Google announced its low-cost Apple TV competition, a dongle device it calls Chromecast.

The dongle can be plugged into any HDMI port on a television and gives users the ability to stream media from tablets, computers and smartphones.

The dongle will be available immediately throughout the U.S. with a price of $35. No word has been given when the device will be available in international markets.

Google also said an upgraded Nexus 7 tablet was now available, which runs on the newest version of its Android system.

The launch of Chromecast is the latest attempt by Google to close the gap in the television industry. Google faltered in 2012, attempting to make a move into living rooms around the world, which is considered by marketing experts to be the best area to make huge profits in advertising.

The Internet search giant’s partnership with electronics giant Sony in its set-top box for television did not go over well.

The attempt was followed by a false start that took place in 2010 when Google TV was launched. The service was blocked by a number of TV networks and did poorly due to requiring its users to purchase hardware that was very expensive.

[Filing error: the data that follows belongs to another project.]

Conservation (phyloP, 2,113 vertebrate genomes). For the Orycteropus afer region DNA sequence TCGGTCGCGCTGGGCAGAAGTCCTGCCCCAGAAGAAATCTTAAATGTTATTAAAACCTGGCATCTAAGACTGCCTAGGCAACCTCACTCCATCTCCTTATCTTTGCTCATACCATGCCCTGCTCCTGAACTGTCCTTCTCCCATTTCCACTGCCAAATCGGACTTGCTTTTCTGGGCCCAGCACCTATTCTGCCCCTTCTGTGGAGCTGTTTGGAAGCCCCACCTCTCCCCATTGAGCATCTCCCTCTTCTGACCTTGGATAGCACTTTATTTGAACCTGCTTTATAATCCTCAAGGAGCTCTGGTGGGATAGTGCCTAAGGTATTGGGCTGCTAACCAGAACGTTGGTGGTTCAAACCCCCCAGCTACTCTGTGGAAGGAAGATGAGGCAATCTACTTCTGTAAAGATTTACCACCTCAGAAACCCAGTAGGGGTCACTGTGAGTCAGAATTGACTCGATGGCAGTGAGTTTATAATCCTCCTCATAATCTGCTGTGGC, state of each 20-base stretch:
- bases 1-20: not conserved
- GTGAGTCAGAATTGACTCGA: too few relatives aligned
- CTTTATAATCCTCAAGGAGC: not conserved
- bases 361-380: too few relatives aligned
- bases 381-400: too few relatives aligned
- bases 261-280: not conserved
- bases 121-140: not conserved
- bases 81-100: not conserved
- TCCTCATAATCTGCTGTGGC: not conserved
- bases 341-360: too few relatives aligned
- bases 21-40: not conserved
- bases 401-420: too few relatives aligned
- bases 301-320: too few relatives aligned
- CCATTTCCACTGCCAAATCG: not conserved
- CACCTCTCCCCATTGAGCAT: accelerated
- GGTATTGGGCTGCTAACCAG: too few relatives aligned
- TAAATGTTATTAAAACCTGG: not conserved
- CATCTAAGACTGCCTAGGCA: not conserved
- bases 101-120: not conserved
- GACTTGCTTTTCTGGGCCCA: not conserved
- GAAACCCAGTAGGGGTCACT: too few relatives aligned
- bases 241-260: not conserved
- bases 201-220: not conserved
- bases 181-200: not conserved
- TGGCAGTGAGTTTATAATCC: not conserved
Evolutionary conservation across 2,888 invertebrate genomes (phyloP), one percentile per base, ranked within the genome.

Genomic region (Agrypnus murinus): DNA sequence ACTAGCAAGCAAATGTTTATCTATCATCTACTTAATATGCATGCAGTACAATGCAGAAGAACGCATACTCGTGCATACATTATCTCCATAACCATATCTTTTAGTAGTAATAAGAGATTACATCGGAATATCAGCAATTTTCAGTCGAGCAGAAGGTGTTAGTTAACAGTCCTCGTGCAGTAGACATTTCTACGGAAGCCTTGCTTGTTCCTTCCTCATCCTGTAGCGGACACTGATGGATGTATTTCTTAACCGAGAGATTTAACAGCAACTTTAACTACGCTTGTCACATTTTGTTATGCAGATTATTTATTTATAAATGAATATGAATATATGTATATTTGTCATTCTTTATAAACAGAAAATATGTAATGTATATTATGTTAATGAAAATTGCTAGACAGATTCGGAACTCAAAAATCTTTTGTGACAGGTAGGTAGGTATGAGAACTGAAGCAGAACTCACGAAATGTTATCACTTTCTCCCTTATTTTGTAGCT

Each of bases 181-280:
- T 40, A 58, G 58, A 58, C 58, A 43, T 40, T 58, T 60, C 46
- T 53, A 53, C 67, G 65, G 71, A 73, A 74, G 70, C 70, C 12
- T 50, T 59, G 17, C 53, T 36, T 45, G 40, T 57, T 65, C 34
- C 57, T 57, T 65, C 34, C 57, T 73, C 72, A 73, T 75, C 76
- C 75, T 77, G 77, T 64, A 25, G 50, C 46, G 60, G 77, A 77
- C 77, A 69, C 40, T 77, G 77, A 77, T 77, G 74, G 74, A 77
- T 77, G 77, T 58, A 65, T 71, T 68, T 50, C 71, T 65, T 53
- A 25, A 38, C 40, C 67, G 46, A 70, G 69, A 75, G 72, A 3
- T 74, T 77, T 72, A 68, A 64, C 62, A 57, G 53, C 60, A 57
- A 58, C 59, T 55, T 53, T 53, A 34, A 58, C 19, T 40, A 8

Of recent, the Nexus Q, the orb-shaped device that was announced in 2012, did not do much from the start and was pulled in response to negative feedback.

With its Chromecast, Google attempts to simplify its offering on television screens, focusing on streaming things from services on Internet such as Netflix and YouTube through a device that is much cheaper.

The dongle, after being plugged into a HDMI port in the TV, uses Internet wireless service to link to the devices.

However, it is different from other devices that are similar, such as the Apple TV, as the media is streamed for a cloud, instead of coming directly from the mobile device.

This, said Google, would allow for streaming that is higher quality and impacted the battery life less.

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